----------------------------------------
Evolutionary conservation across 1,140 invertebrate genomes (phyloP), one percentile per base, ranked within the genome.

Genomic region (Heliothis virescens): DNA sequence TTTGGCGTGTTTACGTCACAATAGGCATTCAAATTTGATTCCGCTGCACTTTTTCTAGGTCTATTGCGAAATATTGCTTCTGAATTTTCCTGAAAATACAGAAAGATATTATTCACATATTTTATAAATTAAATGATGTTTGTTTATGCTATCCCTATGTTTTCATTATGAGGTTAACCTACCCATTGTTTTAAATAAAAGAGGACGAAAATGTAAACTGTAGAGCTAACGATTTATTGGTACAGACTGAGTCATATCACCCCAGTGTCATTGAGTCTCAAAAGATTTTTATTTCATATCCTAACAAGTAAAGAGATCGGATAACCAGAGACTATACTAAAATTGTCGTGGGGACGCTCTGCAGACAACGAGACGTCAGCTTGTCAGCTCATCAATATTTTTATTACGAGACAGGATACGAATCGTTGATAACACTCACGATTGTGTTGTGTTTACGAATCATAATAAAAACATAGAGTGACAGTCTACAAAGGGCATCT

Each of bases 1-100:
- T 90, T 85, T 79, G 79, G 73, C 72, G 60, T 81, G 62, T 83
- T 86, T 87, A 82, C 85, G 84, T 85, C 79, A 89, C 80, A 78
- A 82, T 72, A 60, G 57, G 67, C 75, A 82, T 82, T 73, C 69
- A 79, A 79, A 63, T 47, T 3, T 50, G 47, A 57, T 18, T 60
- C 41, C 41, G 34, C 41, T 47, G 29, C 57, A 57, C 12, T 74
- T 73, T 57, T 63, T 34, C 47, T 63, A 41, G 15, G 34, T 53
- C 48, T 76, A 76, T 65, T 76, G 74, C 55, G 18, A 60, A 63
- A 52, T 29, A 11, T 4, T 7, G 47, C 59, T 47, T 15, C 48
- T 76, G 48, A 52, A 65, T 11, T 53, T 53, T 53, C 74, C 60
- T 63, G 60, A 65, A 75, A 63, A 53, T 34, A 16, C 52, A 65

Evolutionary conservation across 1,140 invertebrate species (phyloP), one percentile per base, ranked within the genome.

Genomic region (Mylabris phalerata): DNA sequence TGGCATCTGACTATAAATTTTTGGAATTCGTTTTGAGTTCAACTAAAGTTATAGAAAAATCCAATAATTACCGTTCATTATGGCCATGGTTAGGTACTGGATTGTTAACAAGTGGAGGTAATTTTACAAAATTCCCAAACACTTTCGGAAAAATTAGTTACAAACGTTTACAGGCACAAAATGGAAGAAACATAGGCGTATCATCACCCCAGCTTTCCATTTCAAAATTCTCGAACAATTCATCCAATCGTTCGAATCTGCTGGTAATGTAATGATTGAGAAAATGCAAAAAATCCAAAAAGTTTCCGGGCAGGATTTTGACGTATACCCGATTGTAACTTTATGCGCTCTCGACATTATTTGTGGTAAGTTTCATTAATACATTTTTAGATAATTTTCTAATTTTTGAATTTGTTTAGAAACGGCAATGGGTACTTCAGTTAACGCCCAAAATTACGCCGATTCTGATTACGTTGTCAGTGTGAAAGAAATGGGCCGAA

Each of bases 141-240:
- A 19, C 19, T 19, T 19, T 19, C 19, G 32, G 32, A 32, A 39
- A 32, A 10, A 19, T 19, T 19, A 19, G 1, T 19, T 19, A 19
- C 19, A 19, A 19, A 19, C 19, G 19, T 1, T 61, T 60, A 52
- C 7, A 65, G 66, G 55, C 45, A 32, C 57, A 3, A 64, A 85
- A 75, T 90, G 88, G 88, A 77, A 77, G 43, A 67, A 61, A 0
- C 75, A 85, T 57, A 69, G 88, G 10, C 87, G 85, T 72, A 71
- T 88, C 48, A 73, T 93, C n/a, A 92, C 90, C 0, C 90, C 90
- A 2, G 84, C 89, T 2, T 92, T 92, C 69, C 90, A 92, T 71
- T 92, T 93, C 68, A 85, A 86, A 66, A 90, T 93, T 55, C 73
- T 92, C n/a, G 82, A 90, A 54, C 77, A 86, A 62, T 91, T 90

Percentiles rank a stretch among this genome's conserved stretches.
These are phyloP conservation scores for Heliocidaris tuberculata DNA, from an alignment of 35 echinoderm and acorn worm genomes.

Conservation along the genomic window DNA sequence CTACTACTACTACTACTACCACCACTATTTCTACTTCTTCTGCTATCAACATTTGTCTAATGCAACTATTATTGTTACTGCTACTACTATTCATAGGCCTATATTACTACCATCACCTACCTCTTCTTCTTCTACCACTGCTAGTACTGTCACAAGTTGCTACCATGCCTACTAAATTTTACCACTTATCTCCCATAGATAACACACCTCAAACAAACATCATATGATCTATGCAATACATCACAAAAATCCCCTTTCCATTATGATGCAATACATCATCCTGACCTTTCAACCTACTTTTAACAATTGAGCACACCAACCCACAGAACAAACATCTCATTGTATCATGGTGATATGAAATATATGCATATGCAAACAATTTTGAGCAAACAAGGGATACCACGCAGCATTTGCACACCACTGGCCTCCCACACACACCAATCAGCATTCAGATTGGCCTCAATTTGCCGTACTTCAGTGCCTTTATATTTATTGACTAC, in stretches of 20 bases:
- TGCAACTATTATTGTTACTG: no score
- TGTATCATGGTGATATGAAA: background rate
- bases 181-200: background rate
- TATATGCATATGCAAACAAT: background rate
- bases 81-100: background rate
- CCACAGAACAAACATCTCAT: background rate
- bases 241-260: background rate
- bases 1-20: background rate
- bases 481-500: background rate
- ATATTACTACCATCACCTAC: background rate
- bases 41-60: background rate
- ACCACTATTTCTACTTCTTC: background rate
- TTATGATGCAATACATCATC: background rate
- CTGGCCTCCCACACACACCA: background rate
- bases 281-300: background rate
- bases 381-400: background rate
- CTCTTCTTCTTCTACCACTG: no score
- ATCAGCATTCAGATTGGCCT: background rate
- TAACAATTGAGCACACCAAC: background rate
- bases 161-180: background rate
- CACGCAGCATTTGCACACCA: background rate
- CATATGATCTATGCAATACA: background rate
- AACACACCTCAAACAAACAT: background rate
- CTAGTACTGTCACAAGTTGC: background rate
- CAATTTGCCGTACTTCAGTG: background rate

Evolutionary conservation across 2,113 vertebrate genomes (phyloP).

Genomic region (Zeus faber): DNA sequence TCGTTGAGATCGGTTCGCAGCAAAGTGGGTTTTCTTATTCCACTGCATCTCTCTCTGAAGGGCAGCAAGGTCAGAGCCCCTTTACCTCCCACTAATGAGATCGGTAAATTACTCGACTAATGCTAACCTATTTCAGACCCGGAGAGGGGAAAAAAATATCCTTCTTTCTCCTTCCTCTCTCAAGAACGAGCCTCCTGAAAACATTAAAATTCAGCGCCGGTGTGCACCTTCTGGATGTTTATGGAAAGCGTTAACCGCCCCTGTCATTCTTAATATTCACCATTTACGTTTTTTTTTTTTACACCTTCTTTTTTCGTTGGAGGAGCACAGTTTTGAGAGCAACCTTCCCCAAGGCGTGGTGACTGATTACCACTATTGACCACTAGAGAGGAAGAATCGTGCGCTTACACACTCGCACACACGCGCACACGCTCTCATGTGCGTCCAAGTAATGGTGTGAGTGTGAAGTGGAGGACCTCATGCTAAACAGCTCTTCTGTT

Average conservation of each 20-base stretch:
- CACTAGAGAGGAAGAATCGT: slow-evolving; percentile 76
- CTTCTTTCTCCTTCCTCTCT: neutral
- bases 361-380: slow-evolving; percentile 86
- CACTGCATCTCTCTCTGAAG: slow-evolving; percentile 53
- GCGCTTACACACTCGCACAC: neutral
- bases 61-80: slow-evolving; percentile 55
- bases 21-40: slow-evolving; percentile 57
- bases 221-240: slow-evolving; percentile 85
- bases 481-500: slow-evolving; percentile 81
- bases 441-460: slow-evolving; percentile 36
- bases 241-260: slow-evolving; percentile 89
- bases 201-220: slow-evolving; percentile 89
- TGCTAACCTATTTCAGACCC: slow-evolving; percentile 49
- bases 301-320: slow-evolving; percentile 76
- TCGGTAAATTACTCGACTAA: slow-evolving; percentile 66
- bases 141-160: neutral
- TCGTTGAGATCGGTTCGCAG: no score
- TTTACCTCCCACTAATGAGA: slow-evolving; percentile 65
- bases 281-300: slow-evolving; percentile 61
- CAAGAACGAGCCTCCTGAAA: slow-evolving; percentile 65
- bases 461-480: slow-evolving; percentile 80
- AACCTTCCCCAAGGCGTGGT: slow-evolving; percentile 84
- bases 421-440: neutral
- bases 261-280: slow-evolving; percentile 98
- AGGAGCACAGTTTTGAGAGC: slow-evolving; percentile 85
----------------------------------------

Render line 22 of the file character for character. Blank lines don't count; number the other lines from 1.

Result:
- C 75, A 85, T 57, A 69, G 88, G 10, C 87, G 85, T 72, A 71